In 2015 I was admitted into hospital because I was experiencing sharp shooting pains up and down my leg and achy bruised feeling. I was used to feeling pain, but the pain I was experiencing was much worse than my Fibromyalgia so I reluctantly went to A&E. I was scared that the pain I was experiencing could be a Deep Vein Thrombosis due to family history. Fortunately I wasn’t diagnosed with DVT but whilst I was in hospital my CRPS wasn’t being taken care of or attended to correctly. I was put on saline solution and pain medication through drip and by the time I was discharged and out of hospital I could barely walk, talk properly and my hands were completely cramped and burning like no other sensation I had ever felt before. This was the year that my CRPS started to spread to other areas of my body and start to take relentless control over my body. Now the damage is irreversable and progressive.
Although I’ve been diagnosed with this neurological disorder for over five years now and suffered chronic pain since I was a child, I’ve never really spoken about it to highlight the type of disorder it is and how it really affects me and others who unfortunately have the same diagnosis. So, for 2018 CRPS Awareness I decided to write this article about this disorder that myself and a handful of other people suffer from.
Having multiple pain disorders, I can vouch to the FACT that CRPS is the Biggest & Baddest bully out of them all – I can push through my Fibromyalgia but CRPS is another level of torture and over the years I have most definitely noticed the difference.
Although it’s all pain, there’s Levels *deepest sigh*
What I experience with CRPS:
Burning sensation all over my body, literally feels like being on flames constantly from head to toe. My whole system shuts down, extremely heavy eyelids, body hypersensitive. I completely shut down there’s nothing I can do to alleviate the symptoms, my eyes automatically close. Every single part of my body is affected with burning sensations that literally feels like being set on flames. Bruised sensation everywhere, excrusicating to stand on feet and use hands as it feels like i’m constantly putting pressure on cuts and bruises.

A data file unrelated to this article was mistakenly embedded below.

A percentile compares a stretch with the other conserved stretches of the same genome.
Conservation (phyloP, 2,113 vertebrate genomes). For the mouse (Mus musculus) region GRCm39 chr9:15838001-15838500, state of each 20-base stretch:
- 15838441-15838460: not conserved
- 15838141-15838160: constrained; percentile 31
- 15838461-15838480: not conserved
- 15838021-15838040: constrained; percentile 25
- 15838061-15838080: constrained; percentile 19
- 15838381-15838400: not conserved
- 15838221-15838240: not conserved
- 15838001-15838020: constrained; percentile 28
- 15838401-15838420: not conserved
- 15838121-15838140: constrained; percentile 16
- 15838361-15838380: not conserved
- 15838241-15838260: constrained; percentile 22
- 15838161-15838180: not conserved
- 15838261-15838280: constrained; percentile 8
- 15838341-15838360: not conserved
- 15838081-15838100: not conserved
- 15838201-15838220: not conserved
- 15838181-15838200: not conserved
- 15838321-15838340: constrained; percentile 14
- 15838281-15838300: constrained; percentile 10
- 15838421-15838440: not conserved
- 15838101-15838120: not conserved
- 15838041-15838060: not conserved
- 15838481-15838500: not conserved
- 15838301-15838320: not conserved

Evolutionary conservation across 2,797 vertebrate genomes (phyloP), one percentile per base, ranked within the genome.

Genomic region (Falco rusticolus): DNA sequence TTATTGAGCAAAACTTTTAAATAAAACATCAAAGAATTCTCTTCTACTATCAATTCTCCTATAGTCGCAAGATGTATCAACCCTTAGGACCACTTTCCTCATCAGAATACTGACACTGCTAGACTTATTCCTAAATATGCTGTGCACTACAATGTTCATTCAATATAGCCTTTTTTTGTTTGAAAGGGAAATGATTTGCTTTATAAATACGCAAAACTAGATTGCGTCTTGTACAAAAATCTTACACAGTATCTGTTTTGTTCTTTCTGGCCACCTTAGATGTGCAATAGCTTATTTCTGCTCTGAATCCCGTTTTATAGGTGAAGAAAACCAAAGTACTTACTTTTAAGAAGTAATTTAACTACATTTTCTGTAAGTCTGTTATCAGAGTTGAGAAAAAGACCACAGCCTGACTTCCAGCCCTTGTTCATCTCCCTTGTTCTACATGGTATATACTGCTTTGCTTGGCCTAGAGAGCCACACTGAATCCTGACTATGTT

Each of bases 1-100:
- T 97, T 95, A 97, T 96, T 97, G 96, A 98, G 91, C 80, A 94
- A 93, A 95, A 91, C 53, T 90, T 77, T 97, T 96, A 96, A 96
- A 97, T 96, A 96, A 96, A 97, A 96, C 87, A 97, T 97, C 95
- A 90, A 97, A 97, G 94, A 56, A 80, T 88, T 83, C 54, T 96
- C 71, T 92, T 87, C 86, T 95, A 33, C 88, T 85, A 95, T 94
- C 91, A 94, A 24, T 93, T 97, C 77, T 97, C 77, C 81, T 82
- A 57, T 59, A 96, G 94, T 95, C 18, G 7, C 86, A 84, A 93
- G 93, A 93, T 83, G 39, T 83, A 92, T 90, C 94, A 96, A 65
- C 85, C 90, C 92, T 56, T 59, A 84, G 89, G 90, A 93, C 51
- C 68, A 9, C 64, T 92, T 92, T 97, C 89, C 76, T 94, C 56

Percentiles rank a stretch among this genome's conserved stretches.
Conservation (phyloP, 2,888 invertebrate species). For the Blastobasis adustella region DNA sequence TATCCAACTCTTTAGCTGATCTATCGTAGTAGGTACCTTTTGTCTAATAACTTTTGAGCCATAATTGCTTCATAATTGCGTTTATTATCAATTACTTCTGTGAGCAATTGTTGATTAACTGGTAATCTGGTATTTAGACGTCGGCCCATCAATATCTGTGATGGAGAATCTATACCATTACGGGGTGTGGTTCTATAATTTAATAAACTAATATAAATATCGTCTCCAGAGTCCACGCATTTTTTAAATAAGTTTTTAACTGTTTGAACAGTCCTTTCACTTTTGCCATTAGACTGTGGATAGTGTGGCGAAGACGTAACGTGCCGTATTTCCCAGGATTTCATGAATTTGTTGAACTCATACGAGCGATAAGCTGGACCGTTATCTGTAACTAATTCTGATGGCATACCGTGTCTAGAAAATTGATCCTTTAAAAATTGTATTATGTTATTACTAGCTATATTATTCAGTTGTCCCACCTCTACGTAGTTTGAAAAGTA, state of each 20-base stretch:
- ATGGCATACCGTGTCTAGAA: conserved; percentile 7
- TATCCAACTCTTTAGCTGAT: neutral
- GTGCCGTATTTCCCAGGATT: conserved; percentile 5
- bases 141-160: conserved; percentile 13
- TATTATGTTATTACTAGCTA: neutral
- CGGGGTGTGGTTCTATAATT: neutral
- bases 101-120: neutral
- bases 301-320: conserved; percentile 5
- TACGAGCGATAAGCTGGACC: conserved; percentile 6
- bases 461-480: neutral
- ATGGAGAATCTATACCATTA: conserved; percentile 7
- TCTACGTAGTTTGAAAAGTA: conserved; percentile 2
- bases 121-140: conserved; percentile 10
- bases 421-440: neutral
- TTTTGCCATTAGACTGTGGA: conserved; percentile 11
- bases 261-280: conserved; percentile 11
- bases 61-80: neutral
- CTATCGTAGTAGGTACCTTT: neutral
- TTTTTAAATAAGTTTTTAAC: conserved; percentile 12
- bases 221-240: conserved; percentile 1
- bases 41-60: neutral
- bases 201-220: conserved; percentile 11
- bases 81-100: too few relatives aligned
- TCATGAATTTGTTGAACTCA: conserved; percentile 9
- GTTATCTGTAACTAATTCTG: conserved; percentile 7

I exprience out of this world painful, constant burning, cutting, tingling, stabbing, and throbbing sensation every day. On top of the pain there’s also temperature and color changes of the skin, migraines, fatigue, nausea (literally sick and nauseous from the heights of chronic pain), sensitivity to touch, involuntary muscle movements, lack of mobility, inability to walk, depression, stiffness, insomnia, anxiety, etc.
Some factors that cause my CRPS symptoms to worsen:
- Weather changes
- Menstrual cycle
- Other chronic illness flare ups
- Physical exhertion
- Chemical smells/products
- Injuries – clumsy, accident prone
- Age – every year I get worse and my mobility is challenged more and more as the years continue as my CRPS is progressive
- Nothing – No joke, existing is a trigger
- … last but most of all, LIFE
I’m legit scared of winter. Every year without fail I get sick during winter, specifically the time period is from September-April, February being the worst month for me as it’s the coldest.
Even though I know it’s coming and the pain is going to heighten without a doubt I’m still gobsmacked when the pain reaches crazy heights and i’m forced to face the fire .
I’ve spoken to my Doctor about my pain conditions and I’m basically being ignored or pushed to the side. When I was initially diagnosed I wasn’t given any advice etc. on how to manage or cope with this illness.
I asked my present Dr about starting Pregabelin (a pain medicine which was suggested to me by my previous Dr) and he told me, “Your case is too ‘complex’ & there’s not really a simple answer”… LOL ‘Complex’ REALLY? Tell me about it…Doctor.
I’ve tried different medications and none of them work, i’m immune to pain medications and have always been that way.
The hardest part is that there is no cure and CRPS is innevitably progressive. I’m so used to being in pain that my bareable pain level is most likely off the charts for someone with a ‘normal’ functioning body, which means when my pain is off the scale and I ask for help you know I’m really bad. Eventually it affects the brain and all organs in the body making it unbearable to live. I can feel this happening.
Trying to keep your head above waters whilst living with CRPS is absolutely draining. If not for all of the weakness, I could probably push through my pain disorder but the fatigue and weakness makes it awfully difficult to simply live.
There’s no known cure for complex regional pain syndrome (CRPS), but a combination of physical treatments, medication and psychological support can help manage the symptoms.